National Superconducting
Cyclotron Laboratory

Research by Filomena Nunes

Optical potentials in nuclear reactions

by Filomena Nunes

Nuclear reactions are an important probe to understanding the matter we are made of. Often only a few nucleons participate actively in the reaction process, and therefore it is reasonable to freeze many of the degrees of freedom and translate the problem into a few-body problem. In doing that, one introduces effective interactions.

Say we take for example the single-neutron transfer reaction A(d,p)B, where the neutron inside the deuteron gets pulled into the target nucleus when flying close to the target. We can study this reaction as a three-body process involving a neutron, a proton and the target A. While treating the three-body scattering problem is easier than the many-body scattering, it introduces effective interactions between the neutron/proton and the target. These interactions need to account for all the physics that is not explicitly included in our three-body model, particularly the possibility of target excitation and breakup. This is achieved by introducing an imaginary component in the interaction, which acts like a sink that removes flux. These interactions are often referred to as optical potentials.

Traditionally, optical potentials have been determined through fitting data – mostly elastic scattering data N+A->N+A. However this fitting procedure introduces ambiguities and requires the existence of data. When we move away from stability, often this data is unavailable. It has therefore become clear that a microscopic description of the optical potential is crucial to provide guidance to extrapolations into the unknown regions. We do understand that optical potentials derived microscopically are intrinsically non-local. We have been working toward extending reaction theory to handle non-locality. We have demonstrated the importance of non-locality in (d,p) reactions. We are now working towards extracting optical potentials from many-body theories that include many-body correlations, and have a correct treatment of the continuum. In doing this we hope to learn more about the systematics in these effective interaction as we move far from stability. This knowledge will greatly reduce current uncertainties in the predictions of reaction observables.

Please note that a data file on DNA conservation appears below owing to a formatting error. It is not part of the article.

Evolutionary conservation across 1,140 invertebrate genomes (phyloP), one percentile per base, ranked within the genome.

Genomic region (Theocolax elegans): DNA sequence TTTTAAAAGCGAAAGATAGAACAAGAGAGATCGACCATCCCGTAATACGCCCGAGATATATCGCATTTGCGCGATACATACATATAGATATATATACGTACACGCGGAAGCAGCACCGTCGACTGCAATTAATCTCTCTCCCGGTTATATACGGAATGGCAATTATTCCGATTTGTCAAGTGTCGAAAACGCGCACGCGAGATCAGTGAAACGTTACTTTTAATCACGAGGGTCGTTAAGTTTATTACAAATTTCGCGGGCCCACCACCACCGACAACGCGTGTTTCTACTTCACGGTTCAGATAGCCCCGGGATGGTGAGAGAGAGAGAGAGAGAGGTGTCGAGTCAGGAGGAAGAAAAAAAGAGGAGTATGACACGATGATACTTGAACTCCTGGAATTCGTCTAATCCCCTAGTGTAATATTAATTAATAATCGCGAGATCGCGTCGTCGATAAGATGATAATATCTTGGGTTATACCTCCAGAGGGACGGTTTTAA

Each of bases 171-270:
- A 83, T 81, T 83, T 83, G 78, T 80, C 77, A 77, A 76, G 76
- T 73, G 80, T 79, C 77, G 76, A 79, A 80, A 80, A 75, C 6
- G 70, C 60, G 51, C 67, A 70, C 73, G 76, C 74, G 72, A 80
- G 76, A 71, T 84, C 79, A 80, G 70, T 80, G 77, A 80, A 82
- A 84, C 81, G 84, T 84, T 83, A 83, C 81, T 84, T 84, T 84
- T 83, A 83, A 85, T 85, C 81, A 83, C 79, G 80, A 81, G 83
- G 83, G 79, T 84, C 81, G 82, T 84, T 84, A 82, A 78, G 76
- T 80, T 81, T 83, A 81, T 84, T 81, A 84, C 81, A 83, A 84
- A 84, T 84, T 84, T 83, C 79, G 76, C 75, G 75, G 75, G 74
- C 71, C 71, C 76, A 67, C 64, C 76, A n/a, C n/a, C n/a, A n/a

Nunes 2

Dispersive Optical Model optical potential for protons on 40Ca at 50 MeV: real part (top) and imaginary part (bottom). While a local potential depends only on the distance between projectile and target, a non-local potential has an additional radial dependence.

Describing compound reactions for neutron capture

by Filomena Nunes
The deuteron is composed of one proton and one neutron, and is a stable particle. Deuteron reactions have long been used to study nuclear structure. One common reaction of interest is when the deuteron loses its neutron and flies out as a proton – the so-called transfer reaction represented by (d,p). During the reaction process, the neutron might have been absorbed by the target to form a bound state in a direct process, or hung out around the target forming a compound nucleus that then decays.

While theorists have paid a lot of attention to the first, the description of the compound contribution has not been advanced for decades. This part of the process has societal benefits as it is used indirectly to extract information on neutron-induced reactions for stockpile stewardship – the surrogate method. It is also of interest to astrophysics in connection with the rapid neutron-capture process.

Recently, a theoretical formalism that aims at describing the (d,p) reaction mechanism has been developed, integrating consistently both direct and compound contributions. The theory is able to predict energy distributions of the detected proton for the (d,p) reaction, for energies in which the final neutron is not bound to the target. In the figure, the results for Niobium-93(d,p) at deuteron energies of 15 MeV and 25 MeV are shown. The predicted total cross section (solid line) is a result of both, elastic breakup (dot-dashed line) and other inelastic processes (dashed line).  Theory is  compared to the data (dots), demonstrating that the model provides a good description of process, especially at 15MeV.


Figure: Energy distributions of the detected proton for the (d,p) process on 93Nb at 15 MeV and 25 MeV. The total cross section (solid line) is a result of elastic breakup (dot-dashed line) and the inelastic processes (dashed line).  Copyright Phy. Rev. C 92, 034611 (2015).